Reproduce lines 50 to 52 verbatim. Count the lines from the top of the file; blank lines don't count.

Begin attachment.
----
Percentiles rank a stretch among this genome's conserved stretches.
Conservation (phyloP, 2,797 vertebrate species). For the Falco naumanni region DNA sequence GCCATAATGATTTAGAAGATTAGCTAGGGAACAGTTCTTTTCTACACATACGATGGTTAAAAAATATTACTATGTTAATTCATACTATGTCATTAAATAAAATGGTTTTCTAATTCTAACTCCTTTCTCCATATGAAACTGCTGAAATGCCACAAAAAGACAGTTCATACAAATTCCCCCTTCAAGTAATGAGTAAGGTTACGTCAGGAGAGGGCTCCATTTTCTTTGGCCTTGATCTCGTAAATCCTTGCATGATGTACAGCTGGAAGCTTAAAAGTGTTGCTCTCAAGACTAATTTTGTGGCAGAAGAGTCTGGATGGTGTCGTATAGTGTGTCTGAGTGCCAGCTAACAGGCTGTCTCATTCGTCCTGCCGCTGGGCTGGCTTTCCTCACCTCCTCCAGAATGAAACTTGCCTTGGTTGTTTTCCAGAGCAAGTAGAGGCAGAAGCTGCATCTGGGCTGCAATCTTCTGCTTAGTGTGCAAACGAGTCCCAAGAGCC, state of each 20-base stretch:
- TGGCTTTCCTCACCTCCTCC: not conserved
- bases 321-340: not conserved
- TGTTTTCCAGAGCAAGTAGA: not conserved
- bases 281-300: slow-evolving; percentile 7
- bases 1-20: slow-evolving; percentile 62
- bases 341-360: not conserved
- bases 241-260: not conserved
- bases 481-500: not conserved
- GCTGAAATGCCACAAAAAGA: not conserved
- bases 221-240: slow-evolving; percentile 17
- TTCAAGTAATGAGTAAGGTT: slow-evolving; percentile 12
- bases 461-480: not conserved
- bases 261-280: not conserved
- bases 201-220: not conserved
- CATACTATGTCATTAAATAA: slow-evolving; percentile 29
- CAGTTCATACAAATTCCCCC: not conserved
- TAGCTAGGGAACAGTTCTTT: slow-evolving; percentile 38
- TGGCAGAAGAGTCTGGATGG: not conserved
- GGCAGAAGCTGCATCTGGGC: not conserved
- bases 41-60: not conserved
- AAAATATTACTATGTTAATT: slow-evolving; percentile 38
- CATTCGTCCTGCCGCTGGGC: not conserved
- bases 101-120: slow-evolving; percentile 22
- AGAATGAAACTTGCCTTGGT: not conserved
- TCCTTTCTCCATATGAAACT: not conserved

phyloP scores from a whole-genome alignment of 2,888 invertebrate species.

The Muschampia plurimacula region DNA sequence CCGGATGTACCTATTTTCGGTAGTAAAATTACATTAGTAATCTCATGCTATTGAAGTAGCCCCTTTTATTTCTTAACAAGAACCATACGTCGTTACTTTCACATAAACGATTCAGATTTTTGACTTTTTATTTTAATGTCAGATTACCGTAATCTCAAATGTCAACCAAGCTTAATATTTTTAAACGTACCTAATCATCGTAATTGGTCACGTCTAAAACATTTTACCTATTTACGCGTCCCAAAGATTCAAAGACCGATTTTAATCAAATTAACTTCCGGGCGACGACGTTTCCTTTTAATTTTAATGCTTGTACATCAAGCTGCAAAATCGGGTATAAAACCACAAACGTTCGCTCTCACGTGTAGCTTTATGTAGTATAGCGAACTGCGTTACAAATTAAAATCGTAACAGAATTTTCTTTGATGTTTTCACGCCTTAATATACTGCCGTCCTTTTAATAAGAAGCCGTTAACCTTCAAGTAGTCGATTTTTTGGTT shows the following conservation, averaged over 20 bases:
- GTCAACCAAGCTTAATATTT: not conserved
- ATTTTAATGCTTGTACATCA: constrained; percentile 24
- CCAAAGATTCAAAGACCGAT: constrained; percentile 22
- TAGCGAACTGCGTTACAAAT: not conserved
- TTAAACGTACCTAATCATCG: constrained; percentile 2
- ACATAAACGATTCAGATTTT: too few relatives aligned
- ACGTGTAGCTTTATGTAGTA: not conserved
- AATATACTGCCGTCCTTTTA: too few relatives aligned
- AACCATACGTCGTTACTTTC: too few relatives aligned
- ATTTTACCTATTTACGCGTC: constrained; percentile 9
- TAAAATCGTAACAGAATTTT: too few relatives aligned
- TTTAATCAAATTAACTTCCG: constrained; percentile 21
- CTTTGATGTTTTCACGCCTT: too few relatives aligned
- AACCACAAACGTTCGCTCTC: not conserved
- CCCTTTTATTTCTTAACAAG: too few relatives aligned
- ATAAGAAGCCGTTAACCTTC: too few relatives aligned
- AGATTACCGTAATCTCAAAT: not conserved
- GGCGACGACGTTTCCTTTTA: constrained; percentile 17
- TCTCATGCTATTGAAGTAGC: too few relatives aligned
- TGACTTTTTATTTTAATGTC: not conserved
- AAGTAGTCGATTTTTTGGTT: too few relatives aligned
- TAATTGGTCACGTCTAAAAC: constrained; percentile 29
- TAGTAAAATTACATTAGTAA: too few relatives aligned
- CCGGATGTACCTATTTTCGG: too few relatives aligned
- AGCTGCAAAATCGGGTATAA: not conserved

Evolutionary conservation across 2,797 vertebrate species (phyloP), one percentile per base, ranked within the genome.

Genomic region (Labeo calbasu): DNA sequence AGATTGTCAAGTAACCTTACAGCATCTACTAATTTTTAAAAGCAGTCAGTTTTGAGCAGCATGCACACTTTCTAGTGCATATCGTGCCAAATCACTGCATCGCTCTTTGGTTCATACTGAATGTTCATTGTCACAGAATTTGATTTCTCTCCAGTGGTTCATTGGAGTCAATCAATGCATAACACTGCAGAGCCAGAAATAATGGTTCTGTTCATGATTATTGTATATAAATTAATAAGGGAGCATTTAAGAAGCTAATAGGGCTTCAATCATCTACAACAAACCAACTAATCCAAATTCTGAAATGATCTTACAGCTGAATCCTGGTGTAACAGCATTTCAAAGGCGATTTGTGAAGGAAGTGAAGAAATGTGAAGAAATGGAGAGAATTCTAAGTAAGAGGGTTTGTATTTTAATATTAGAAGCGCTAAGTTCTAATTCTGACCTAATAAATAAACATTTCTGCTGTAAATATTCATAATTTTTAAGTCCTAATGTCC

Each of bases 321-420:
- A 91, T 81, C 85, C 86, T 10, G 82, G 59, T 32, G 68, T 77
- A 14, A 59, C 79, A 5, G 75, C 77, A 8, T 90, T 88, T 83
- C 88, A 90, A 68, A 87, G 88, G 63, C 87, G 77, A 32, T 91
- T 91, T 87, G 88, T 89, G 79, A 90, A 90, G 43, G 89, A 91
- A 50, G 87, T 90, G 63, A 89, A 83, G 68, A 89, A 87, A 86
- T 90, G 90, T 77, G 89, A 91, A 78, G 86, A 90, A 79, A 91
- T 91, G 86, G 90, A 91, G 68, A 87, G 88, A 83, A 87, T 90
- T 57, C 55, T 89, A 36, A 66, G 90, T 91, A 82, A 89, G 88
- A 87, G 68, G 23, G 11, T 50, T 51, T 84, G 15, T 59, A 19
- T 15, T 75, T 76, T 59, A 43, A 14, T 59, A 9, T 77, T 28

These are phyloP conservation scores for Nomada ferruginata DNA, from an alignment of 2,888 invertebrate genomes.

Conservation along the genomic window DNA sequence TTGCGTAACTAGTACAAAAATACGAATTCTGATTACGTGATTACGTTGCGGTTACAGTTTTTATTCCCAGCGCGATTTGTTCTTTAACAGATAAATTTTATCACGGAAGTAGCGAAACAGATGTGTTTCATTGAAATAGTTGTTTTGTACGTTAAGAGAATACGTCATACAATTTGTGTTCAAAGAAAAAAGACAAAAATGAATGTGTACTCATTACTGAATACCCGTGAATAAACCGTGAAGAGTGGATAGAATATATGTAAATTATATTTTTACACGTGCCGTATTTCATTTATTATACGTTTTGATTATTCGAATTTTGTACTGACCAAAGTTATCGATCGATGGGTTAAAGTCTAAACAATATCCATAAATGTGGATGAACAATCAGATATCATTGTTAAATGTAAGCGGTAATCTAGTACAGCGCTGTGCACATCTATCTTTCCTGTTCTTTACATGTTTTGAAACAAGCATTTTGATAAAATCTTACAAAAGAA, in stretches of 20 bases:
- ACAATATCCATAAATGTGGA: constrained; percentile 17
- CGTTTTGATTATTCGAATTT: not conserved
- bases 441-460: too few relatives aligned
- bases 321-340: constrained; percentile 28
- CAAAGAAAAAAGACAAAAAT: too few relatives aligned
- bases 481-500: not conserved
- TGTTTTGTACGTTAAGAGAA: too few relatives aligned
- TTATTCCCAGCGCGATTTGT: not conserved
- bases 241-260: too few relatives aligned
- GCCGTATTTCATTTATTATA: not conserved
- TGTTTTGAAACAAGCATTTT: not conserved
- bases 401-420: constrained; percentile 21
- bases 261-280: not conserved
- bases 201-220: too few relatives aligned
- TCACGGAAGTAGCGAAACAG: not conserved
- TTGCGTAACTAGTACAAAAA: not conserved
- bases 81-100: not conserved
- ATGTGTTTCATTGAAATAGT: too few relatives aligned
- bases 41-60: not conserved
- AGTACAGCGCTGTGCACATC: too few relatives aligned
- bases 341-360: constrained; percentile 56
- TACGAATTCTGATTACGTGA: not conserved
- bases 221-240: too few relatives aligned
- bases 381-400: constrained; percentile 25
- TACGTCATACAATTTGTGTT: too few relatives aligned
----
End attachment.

- AAGTAGTCGATTTTTTGGTT: too few relatives aligned
- TAATTGGTCACGTCTAAAAC: constrained; percentile 29
- TAGTAAAATTACATTAGTAA: too few relatives aligned